Batman is not all-ages, it's rated T for Teen!
And I think you can compare them, an overused plot-point is an overused plot-point, why should we be more accepting of them in superhero titles? Doesn't that demean the genre?
Here's the difference:
We know that Bru employs the overused plotline to provide a quick, overly neat ending to his story; he does not innovate the explanation of the fake serial killer in any way. By contrast, we don't know yet how Snyder is going to use the good-guy-turns-bad cliche. If he uses it simply for a cheap cliffhanger, fine, then he will have developed an overly conventional plotline and in turn will deserve our ridicule. But if the story of Dick's apparent criminality is explored in an interesting and unexpected way, then we can celebrate it as yet another excellent Snyder story.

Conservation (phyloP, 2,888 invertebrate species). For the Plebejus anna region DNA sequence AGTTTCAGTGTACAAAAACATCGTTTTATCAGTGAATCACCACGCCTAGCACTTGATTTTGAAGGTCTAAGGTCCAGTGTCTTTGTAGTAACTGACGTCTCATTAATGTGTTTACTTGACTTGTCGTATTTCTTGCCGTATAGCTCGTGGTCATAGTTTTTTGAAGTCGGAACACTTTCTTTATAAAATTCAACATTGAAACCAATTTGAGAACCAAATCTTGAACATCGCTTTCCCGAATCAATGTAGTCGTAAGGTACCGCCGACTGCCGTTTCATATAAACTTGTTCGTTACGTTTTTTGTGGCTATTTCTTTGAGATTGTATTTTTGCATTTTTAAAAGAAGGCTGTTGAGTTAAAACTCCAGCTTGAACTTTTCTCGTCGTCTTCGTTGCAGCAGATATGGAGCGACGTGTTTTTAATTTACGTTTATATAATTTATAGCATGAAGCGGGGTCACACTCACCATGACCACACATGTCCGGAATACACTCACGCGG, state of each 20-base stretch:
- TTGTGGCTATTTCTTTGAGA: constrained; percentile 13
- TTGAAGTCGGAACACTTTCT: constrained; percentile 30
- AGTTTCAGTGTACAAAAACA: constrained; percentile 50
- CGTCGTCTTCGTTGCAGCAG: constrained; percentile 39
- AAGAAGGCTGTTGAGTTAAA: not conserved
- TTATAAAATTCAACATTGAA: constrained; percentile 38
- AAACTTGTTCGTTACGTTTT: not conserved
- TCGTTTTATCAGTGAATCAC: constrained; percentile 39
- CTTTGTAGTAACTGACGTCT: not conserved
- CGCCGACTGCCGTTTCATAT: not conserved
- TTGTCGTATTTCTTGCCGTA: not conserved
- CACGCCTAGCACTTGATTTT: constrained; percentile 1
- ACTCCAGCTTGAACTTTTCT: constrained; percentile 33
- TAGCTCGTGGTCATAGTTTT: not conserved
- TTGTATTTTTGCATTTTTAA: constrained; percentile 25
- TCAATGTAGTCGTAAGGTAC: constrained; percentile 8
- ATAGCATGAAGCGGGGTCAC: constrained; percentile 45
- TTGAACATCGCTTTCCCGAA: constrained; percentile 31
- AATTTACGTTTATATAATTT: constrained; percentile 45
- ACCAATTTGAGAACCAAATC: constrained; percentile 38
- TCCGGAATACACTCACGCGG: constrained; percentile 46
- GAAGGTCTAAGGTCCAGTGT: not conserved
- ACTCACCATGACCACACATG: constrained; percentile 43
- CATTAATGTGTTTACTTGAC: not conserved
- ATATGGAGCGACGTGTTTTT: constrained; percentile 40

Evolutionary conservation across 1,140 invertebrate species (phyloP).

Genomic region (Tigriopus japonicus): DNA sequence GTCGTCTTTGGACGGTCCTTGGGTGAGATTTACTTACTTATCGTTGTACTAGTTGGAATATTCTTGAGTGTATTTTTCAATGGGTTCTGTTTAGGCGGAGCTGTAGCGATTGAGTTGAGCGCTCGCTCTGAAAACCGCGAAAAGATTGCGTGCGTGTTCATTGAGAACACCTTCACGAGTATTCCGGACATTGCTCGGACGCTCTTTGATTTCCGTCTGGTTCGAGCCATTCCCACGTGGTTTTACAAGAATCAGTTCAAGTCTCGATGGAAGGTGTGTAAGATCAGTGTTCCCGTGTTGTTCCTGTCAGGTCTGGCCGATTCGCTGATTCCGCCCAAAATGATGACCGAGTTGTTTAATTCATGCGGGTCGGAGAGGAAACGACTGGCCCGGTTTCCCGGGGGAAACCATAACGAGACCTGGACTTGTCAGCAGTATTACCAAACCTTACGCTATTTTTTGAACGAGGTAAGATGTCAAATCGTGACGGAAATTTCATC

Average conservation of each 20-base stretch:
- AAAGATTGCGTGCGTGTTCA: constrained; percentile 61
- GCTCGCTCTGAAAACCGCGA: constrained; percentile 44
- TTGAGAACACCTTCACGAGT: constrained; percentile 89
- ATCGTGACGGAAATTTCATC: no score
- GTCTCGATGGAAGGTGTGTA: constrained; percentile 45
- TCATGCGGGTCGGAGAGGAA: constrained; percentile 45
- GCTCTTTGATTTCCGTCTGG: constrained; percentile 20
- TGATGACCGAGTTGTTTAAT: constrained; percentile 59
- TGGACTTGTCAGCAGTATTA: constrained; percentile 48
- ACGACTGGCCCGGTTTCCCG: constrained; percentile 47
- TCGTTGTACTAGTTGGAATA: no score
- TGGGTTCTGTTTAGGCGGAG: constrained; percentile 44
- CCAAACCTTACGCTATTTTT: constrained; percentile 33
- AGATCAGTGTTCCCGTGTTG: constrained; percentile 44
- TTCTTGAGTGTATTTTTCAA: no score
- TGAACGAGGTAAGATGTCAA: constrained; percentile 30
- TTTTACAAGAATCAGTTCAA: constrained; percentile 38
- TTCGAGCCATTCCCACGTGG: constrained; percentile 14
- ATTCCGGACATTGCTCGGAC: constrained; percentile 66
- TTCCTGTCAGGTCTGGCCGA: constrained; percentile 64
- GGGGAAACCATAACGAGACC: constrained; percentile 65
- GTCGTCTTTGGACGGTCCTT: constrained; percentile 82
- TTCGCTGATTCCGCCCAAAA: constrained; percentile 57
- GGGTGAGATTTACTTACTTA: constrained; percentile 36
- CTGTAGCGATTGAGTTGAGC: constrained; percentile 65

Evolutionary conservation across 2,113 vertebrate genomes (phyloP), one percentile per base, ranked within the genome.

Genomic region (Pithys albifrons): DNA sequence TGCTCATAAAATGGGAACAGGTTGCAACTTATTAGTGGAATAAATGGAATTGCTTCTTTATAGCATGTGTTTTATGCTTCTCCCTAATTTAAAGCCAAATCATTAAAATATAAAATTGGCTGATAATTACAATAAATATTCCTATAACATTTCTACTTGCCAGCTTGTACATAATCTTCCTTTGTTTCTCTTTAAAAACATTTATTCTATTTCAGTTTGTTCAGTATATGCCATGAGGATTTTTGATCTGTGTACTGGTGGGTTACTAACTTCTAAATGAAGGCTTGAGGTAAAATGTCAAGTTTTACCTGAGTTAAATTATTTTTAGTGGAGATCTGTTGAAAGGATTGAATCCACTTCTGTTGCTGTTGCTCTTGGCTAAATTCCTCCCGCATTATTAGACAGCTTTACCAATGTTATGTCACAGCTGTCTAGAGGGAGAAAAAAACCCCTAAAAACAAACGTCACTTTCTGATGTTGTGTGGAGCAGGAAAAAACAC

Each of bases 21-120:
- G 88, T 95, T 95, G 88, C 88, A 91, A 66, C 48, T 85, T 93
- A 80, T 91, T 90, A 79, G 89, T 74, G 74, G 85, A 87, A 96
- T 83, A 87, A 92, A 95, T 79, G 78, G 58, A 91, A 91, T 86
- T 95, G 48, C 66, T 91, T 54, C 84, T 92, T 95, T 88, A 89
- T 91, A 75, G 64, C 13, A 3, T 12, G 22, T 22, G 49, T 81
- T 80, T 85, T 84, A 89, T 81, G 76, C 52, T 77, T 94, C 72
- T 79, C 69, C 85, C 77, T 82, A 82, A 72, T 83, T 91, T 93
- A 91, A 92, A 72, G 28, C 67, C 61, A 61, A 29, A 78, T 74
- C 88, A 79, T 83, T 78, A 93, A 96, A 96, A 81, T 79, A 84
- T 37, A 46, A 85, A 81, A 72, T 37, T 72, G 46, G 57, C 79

Because Criminal #4 is the final issue of an arc, we can assess the issue and the story in great depth. Conversely, because this is the first issue of a completely new DC Universe, we can assess only this issue and its story promises. So far, as far as I'm concerned, the book is interesting enough to continue reading the series. And the cliffhanger, while it follows genre conventions, does not necessarily promise a conventional storyline.
Once this Batman arc ends and we see the full story, then we'll be able to see if Snyder innovates or relies on cliche.